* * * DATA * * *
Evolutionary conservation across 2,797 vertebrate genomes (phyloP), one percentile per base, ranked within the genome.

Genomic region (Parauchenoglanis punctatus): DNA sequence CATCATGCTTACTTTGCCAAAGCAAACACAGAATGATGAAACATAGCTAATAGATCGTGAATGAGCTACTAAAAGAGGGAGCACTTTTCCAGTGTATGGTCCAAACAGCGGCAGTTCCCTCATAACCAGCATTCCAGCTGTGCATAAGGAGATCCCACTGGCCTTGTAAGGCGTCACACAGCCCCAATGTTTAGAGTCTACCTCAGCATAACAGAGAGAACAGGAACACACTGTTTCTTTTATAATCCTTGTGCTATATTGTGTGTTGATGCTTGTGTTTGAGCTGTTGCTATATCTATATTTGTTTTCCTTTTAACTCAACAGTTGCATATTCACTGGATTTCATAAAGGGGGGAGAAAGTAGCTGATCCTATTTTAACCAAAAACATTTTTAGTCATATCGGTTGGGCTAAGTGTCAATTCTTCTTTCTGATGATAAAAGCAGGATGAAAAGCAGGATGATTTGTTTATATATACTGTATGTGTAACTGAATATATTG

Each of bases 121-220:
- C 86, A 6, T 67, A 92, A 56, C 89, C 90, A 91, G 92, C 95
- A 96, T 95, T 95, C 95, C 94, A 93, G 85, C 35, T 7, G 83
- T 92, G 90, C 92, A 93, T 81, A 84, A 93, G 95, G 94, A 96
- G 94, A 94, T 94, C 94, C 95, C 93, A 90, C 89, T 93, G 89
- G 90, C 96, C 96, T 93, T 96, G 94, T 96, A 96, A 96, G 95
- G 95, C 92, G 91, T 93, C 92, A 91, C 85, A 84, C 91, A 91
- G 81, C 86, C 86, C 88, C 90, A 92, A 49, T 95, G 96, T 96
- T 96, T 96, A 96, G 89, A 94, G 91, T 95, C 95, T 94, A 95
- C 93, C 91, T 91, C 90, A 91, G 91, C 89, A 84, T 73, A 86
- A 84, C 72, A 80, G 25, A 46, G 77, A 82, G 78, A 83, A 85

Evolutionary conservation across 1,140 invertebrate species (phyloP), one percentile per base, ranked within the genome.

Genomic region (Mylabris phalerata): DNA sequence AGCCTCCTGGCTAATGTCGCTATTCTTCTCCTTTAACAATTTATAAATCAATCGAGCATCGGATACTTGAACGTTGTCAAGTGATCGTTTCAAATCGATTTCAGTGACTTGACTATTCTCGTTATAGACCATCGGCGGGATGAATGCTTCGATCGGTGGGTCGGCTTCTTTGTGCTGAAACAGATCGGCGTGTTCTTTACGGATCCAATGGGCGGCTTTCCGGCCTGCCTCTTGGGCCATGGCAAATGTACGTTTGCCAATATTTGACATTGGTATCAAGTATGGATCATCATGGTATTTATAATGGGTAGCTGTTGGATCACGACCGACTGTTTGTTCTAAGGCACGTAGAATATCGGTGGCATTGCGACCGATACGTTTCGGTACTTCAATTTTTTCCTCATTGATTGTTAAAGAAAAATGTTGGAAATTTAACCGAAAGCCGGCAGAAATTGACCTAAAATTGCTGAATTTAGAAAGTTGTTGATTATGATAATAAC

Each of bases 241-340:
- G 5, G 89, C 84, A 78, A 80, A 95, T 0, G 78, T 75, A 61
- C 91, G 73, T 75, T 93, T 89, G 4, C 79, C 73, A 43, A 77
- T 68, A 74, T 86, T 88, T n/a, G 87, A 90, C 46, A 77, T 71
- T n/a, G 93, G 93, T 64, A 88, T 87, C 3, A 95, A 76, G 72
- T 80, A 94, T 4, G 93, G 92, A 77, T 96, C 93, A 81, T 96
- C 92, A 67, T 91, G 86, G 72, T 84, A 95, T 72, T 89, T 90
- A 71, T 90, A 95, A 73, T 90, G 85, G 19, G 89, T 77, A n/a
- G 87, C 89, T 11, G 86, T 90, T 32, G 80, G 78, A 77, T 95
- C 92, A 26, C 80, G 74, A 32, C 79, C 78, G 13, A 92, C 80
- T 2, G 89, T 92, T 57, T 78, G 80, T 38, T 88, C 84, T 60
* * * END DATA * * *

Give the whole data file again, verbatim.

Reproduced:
Evolutionary conservation across 2,797 vertebrate genomes (phyloP), one percentile per base, ranked within the genome.

Genomic region (Parauchenoglanis punctatus): DNA sequence CATCATGCTTACTTTGCCAAAGCAAACACAGAATGATGAAACATAGCTAATAGATCGTGAATGAGCTACTAAAAGAGGGAGCACTTTTCCAGTGTATGGTCCAAACAGCGGCAGTTCCCTCATAACCAGCATTCCAGCTGTGCATAAGGAGATCCCACTGGCCTTGTAAGGCGTCACACAGCCCCAATGTTTAGAGTCTACCTCAGCATAACAGAGAGAACAGGAACACACTGTTTCTTTTATAATCCTTGTGCTATATTGTGTGTTGATGCTTGTGTTTGAGCTGTTGCTATATCTATATTTGTTTTCCTTTTAACTCAACAGTTGCATATTCACTGGATTTCATAAAGGGGGGAGAAAGTAGCTGATCCTATTTTAACCAAAAACATTTTTAGTCATATCGGTTGGGCTAAGTGTCAATTCTTCTTTCTGATGATAAAAGCAGGATGAAAAGCAGGATGATTTGTTTATATATACTGTATGTGTAACTGAATATATTG

Each of bases 121-220:
- C 86, A 6, T 67, A 92, A 56, C 89, C 90, A 91, G 92, C 95
- A 96, T 95, T 95, C 95, C 94, A 93, G 85, C 35, T 7, G 83
- T 92, G 90, C 92, A 93, T 81, A 84, A 93, G 95, G 94, A 96
- G 94, A 94, T 94, C 94, C 95, C 93, A 90, C 89, T 93, G 89
- G 90, C 96, C 96, T 93, T 96, G 94, T 96, A 96, A 96, G 95
- G 95, C 92, G 91, T 93, C 92, A 91, C 85, A 84, C 91, A 91
- G 81, C 86, C 86, C 88, C 90, A 92, A 49, T 95, G 96, T 96
- T 96, T 96, A 96, G 89, A 94, G 91, T 95, C 95, T 94, A 95
- C 93, C 91, T 91, C 90, A 91, G 91, C 89, A 84, T 73, A 86
- A 84, C 72, A 80, G 25, A 46, G 77, A 82, G 78, A 83, A 85

Evolutionary conservation across 1,140 invertebrate species (phyloP), one percentile per base, ranked within the genome.

Genomic region (Mylabris phalerata): DNA sequence AGCCTCCTGGCTAATGTCGCTATTCTTCTCCTTTAACAATTTATAAATCAATCGAGCATCGGATACTTGAACGTTGTCAAGTGATCGTTTCAAATCGATTTCAGTGACTTGACTATTCTCGTTATAGACCATCGGCGGGATGAATGCTTCGATCGGTGGGTCGGCTTCTTTGTGCTGAAACAGATCGGCGTGTTCTTTACGGATCCAATGGGCGGCTTTCCGGCCTGCCTCTTGGGCCATGGCAAATGTACGTTTGCCAATATTTGACATTGGTATCAAGTATGGATCATCATGGTATTTATAATGGGTAGCTGTTGGATCACGACCGACTGTTTGTTCTAAGGCACGTAGAATATCGGTGGCATTGCGACCGATACGTTTCGGTACTTCAATTTTTTCCTCATTGATTGTTAAAGAAAAATGTTGGAAATTTAACCGAAAGCCGGCAGAAATTGACCTAAAATTGCTGAATTTAGAAAGTTGTTGATTATGATAATAAC

Each of bases 241-340:
- G 5, G 89, C 84, A 78, A 80, A 95, T 0, G 78, T 75, A 61
- C 91, G 73, T 75, T 93, T 89, G 4, C 79, C 73, A 43, A 77
- T 68, A 74, T 86, T 88, T n/a, G 87, A 90, C 46, A 77, T 71
- T n/a, G 93, G 93, T 64, A 88, T 87, C 3, A 95, A 76, G 72
- T 80, A 94, T 4, G 93, G 92, A 77, T 96, C 93, A 81, T 96
- C 92, A 67, T 91, G 86, G 72, T 84, A 95, T 72, T 89, T 90
- A 71, T 90, A 95, A 73, T 90, G 85, G 19, G 89, T 77, A n/a
- G 87, C 89, T 11, G 86, T 90, T 32, G 80, G 78, A 77, T 95
- C 92, A 26, C 80, G 74, A 32, C 79, C 78, G 13, A 92, C 80
- T 2, G 89, T 92, T 57, T 78, G 80, T 38, T 88, C 84, T 60